The reason for our visit is too silly to relate (though I may do so someday). But we made the best of it. We rode the light rail from the airport. We ate lunch downtown at our favorite restaurant, The Brooklyn. We walked across the street to the Seattle Art Museum and saw some Chihuly glass and a display of contemporary art from India.
As I related a couple of years ago in Seattle, 1977, I went there after college for three years, and found my first love, first job, first apartment, and first (and to date, only) foray into big-city life. Even after that startup magazine closed down, I was able to return to Seattle for both business and pleasure many times over the years – for press checks, visits to Microsoft, and visits with my ex-girlfriend’s family. Her brother had introduced us, and I stayed close to both him and her parents even after we broke up; it was as if we’d gotten divorced and were awarded joint custody of her family.
In my time there, I became accustomed to the rain. I learned that if you let the rain stop you from doing something, you’ll never do anything. But in fact, New York City has a greater annual rainfall than Seattle; the latter’s bigger problem is its gray skies. The guy who hired me at that first job once told me that, growing up there, he thought the sky’s natural color was gray, rather than blue.
I also became accustomed to other things. For a city clustered around lakes and a sound, it’s remarkably well-organized. Beyond downtown, the city has six quadrants (northwest, north, northeast, southwest, south, and southeast). Most of the east-west streets are numbered, so that if you are looking for 4500 NE 65th Street, you have a general sense of where to find it. And when you get close, it’s pretty safe that NE 65th Street is going to come after NE 64th Street. And if the street had a name rather than a number, like 4500 NE Ravenna, it was pretty safe that it would be near the intersection of NE 45th Street and Ravenna. I loved that kind of clarity.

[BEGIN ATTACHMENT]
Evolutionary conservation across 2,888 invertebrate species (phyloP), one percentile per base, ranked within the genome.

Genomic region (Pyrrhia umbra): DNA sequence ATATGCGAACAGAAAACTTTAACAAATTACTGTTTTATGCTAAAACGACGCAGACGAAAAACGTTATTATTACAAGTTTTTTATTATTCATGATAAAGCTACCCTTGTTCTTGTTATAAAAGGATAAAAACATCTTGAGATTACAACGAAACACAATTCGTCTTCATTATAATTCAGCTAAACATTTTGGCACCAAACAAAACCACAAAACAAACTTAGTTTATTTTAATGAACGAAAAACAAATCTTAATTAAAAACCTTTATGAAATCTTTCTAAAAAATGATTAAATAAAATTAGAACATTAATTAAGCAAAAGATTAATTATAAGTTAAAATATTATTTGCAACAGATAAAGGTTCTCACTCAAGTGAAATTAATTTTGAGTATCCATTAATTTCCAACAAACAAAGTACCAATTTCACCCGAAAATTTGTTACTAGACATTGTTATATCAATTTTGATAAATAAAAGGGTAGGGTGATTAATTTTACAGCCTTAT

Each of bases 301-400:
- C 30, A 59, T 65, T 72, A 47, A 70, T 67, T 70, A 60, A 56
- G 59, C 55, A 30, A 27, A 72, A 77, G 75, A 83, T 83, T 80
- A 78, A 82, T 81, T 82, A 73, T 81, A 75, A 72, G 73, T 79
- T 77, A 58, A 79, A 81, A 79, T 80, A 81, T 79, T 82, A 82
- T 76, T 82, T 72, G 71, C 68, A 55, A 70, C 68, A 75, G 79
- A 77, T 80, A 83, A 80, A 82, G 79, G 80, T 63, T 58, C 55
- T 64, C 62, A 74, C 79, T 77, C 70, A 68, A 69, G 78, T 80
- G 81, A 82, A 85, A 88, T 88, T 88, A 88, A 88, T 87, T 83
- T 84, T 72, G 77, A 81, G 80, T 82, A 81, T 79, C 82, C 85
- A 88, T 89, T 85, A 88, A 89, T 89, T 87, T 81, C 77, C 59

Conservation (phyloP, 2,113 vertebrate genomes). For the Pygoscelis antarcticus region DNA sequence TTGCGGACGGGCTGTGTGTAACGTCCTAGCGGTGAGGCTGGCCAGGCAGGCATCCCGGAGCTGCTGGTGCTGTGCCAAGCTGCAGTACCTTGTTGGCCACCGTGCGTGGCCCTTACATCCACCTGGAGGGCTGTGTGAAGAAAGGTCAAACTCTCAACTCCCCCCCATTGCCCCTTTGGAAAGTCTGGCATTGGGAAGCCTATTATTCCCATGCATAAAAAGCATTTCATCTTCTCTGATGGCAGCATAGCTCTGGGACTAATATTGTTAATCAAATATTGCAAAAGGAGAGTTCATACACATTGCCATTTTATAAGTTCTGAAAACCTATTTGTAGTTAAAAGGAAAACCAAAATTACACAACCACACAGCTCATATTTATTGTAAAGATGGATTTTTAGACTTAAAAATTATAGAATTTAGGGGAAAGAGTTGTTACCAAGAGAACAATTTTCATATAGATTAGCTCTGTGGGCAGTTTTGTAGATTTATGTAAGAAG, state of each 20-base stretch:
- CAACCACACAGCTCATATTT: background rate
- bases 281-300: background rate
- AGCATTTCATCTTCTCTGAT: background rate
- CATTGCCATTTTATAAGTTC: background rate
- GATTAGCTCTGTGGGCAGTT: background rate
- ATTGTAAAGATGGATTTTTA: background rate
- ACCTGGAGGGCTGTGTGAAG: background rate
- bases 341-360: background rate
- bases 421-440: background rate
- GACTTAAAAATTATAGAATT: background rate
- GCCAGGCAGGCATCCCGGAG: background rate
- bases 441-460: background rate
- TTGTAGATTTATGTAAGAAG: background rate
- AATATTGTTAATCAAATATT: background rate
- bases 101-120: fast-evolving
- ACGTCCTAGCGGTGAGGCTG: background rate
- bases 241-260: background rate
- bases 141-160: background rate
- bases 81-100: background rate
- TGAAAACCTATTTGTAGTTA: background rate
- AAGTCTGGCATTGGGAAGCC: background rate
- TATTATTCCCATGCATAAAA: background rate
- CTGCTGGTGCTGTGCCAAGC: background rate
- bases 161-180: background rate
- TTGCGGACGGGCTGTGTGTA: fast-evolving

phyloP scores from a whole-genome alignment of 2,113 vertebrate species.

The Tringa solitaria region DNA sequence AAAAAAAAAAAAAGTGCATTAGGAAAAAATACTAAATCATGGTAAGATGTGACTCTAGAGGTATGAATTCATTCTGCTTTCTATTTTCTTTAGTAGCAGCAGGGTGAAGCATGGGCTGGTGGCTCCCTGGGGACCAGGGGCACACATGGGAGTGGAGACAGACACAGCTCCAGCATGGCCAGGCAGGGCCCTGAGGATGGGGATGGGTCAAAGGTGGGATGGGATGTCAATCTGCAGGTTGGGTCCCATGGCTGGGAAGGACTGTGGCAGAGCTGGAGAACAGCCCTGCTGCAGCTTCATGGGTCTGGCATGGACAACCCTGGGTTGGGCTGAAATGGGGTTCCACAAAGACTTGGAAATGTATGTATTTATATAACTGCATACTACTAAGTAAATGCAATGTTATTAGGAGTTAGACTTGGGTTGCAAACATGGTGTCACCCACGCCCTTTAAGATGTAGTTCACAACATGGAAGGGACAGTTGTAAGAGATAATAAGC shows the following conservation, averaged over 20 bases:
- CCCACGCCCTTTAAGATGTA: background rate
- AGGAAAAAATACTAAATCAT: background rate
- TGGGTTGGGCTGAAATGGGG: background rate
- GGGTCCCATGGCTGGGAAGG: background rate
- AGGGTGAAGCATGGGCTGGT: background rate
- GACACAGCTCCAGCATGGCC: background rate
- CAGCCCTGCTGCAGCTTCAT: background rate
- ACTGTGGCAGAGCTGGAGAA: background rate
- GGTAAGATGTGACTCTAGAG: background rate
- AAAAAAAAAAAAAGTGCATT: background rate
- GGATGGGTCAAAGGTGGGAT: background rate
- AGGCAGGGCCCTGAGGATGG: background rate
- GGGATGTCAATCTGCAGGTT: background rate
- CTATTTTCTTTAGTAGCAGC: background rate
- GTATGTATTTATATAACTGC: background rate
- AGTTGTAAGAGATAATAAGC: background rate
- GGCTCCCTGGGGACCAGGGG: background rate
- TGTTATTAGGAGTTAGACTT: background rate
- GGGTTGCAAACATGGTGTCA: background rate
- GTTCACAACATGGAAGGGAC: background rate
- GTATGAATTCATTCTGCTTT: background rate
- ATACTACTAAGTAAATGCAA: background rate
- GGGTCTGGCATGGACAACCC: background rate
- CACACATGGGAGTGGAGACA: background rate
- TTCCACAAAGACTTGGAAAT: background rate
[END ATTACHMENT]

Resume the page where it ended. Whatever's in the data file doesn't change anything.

All the things that Seattle is known for now – Microsoft, Amazon, championship football teams – blossomed after I left. It’s no longer that forgotten place in the upper left corner of the United States map that connotes lumberjacks and jets; Boeing isn’t even based there anymore. Today, Neil Simon wouldn’t be able to get away with the line in The Goodbye Girl (1978) where Marsha Mason says, “Seattle? Don’t they have wolves there?”
But like someone discovering a singer in a lonely cabaret who goes on to become a superstar, I fell in love with Seattle before everybody else. I’m still in love with it. My fantasy retirement involves a wooden lodge on Puget Sound, with a dock and a kayak.
It’ll never happen, of course, because I married someone who hates rain. When Monica and I went up for the Stanford-Washington State football game last year, it rained. (Notice a pattern?) We had ducked into a coffee shop near Pike Place Market to get out of the downpour. As we sat sipping, my wife looked at me and said, “You really want to live in this?”
I pointed to a cluster of condos above the market. “Sure. A view of the sound, a good book, a fireplace. What’s not to like?”
She admits that she doesn’t have emotional attachment to the place that I do. Who wouldn’t have one after all those wonderful firsts in one’s twenties? When it comes to places to live, Seattle is – as I wrote in a farewell newspaper column when I left in 1980 – like buried treasure. Once unearthed, you can never have the thrill of discovering it again. It remains a beloved memory. I only wish that everyone could have a city like Seattle in their heart.